I am going to be outrageous today as I dare to hope that the proposed school fee hike in public schools may just be a tiny first step to the cherished dream of a common neighborhood school. Let me try and explain what I mean.
That education has become a commercial venture is sad but true. And this is across India as I learnt first hand just a few days ago. Gita who works is our home has a young daughter who lives in Calcutta with her mother. Gita nad her husband who works in the Gulf have just one dream: to give the best education possible t their only child. The child is not ready for school and for the past weeks the family has been filling forms and going through the tedious and onerous admission procedures. They have dutifully bought forms at 500 rs a piece ans completed them. They were shocked when a school told them that they had to produce the mother as she needed to be interviewed. They tried in vain to explain the situation. The nightmare is far from over and I just hope the little girl will get into a good school.
It is the word good that gets my goat!
Over the years certain schools have acquired the label good! Slowly and surreptitiously an insidious caste system evolved in what was meant to be an even playing ground, and slowly and surreptitiously the hallmark of good schools became the size of their fees, and not the quality of teachers or other such parameters. For a good school in Delhi you have to pay in thousands and more. And now with the dreaded rise the costs will become simply mind boggling. And as a parent said : we might have to pull out our children from expensive school to a cheaper one.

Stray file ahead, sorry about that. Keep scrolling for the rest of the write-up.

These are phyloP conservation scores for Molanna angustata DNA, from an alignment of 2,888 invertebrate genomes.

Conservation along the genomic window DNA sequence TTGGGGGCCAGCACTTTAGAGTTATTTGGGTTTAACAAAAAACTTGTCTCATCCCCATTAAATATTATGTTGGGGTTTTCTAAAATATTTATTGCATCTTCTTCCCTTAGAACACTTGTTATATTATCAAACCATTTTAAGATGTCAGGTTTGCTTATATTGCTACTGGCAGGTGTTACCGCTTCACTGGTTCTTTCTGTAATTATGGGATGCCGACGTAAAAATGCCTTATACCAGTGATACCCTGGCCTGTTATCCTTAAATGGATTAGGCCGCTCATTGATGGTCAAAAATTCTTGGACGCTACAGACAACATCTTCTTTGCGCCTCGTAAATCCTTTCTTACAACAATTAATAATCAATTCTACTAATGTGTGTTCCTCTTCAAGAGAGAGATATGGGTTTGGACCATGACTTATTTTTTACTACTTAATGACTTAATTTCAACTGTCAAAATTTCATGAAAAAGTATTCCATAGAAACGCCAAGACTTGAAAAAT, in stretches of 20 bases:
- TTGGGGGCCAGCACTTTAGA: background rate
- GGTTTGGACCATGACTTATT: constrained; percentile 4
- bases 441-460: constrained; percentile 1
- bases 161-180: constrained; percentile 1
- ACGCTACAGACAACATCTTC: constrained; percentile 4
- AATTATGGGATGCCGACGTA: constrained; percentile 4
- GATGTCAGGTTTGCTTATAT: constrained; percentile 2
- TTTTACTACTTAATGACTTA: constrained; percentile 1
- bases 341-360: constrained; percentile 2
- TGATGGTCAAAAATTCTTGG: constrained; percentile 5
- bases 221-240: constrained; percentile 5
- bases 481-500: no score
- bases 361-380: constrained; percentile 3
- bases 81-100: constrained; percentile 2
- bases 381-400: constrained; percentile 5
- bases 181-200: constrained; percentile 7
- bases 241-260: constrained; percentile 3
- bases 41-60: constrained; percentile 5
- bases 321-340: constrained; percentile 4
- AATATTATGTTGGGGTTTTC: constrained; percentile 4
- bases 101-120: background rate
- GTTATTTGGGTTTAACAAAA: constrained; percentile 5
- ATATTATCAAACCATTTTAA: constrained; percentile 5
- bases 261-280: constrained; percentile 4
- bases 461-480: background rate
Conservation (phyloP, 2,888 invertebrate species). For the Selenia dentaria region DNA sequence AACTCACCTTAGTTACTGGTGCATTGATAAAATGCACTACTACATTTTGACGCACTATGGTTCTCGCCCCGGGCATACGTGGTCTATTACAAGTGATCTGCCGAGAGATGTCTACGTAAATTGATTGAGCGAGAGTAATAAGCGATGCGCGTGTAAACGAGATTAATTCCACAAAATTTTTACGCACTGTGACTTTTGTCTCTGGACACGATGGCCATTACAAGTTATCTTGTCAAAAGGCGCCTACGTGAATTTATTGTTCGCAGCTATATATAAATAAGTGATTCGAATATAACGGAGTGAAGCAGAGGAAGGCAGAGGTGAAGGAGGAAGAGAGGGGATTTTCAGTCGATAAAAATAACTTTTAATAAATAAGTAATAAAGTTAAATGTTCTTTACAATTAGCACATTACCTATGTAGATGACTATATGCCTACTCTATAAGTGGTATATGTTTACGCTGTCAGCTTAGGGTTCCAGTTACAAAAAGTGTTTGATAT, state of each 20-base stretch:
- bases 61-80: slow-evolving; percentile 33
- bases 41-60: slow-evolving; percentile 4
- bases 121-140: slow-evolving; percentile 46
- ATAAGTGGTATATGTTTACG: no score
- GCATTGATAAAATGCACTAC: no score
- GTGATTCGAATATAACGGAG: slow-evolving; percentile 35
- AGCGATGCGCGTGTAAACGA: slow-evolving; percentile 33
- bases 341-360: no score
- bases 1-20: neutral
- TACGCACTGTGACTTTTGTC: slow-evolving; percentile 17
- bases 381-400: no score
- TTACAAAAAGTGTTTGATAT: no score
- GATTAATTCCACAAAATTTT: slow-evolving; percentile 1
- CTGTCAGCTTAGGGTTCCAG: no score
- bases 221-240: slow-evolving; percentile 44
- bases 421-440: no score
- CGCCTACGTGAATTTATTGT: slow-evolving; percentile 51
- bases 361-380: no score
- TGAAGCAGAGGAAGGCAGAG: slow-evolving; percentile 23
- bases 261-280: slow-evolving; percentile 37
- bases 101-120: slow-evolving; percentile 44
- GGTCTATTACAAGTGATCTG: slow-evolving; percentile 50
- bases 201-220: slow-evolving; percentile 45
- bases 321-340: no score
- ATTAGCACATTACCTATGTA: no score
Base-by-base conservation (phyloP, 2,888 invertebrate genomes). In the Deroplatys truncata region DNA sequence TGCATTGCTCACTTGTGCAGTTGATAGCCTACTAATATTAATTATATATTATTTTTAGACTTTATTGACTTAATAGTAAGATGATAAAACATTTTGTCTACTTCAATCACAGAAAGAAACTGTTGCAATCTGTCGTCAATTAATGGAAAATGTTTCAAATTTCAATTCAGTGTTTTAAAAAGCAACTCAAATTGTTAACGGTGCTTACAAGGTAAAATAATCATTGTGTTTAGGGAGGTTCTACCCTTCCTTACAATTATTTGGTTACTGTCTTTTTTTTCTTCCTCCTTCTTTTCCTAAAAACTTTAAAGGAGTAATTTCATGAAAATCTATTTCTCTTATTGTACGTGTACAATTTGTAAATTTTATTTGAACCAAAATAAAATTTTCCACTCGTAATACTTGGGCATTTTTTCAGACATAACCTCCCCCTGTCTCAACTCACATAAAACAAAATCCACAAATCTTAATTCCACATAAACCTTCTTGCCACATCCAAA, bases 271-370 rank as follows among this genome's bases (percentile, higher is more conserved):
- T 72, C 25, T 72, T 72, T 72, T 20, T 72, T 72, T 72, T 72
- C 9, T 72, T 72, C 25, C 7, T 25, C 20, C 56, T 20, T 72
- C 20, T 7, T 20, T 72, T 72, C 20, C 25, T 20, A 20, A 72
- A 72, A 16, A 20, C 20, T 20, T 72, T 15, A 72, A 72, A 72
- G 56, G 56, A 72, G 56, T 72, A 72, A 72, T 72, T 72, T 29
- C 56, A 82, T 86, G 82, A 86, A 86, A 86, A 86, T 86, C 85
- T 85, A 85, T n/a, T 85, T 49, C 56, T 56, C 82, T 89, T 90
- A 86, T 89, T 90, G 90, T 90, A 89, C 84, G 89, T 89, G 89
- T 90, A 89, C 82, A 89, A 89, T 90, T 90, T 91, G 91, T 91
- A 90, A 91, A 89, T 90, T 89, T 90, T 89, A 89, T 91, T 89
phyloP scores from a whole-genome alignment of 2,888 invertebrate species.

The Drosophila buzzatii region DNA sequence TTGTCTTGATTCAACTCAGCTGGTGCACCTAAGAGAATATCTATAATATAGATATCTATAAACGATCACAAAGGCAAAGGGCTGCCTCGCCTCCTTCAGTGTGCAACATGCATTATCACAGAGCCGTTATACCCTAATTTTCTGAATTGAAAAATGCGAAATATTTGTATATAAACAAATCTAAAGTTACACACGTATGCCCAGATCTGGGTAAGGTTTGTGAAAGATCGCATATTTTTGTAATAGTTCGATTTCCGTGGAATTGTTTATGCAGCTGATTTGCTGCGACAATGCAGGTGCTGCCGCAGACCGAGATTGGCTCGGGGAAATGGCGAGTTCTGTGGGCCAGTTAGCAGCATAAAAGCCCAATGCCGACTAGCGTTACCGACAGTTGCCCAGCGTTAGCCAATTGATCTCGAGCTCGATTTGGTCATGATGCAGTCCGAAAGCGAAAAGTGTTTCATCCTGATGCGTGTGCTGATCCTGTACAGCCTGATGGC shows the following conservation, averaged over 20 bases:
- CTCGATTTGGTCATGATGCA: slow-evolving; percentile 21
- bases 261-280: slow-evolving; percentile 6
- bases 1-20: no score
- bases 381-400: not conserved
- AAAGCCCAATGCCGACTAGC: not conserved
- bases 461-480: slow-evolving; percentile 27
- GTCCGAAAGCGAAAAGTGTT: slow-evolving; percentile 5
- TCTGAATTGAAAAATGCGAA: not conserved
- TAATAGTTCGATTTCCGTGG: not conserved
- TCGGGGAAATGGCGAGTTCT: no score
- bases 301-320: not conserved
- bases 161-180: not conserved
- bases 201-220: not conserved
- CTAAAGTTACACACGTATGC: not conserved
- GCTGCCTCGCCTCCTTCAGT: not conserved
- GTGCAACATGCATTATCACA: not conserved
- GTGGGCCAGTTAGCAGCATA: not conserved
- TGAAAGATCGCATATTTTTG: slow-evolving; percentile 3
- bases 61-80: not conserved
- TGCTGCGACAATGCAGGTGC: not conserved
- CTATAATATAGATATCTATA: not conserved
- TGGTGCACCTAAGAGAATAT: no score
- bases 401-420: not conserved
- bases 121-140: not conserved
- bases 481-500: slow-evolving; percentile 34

During the recent election campaign a politician aptly commented: Having a house in the city is beyond the reach of the middle class. If the fees of children are increased, then schools will go out of the reach of the middle class and only the children of the rich people will get education. Education is the fundamental right of children. This of course was uttered to gain political mileage but it seems to be the way things are going. Schools will soon become out of reach of the middle class and the likes of Gita and her husband who toil day and night to try and ensure their child gets the best.
Rather than the cheaper school can we not start talking of the common neighborhood school run by the state. Or is it is too infradig to think of sending your middle class child to such schools? How long will it take to some to terms with a reality that is staring us in the face. Is it not time to demand that state run schools be made into good schools, and redefine the word good once in for all!
As long as good is defined in germs of the size of fee paid, there is scant hope. Education is not better if imparted in fancy buildings. The best lessons can be learnt under a tree! By making education a commercial activity one is hijacking one's own future. If good education is allowed to percolate to the lowest level, it will usher a better society for all. This is something we seem to have forgotten.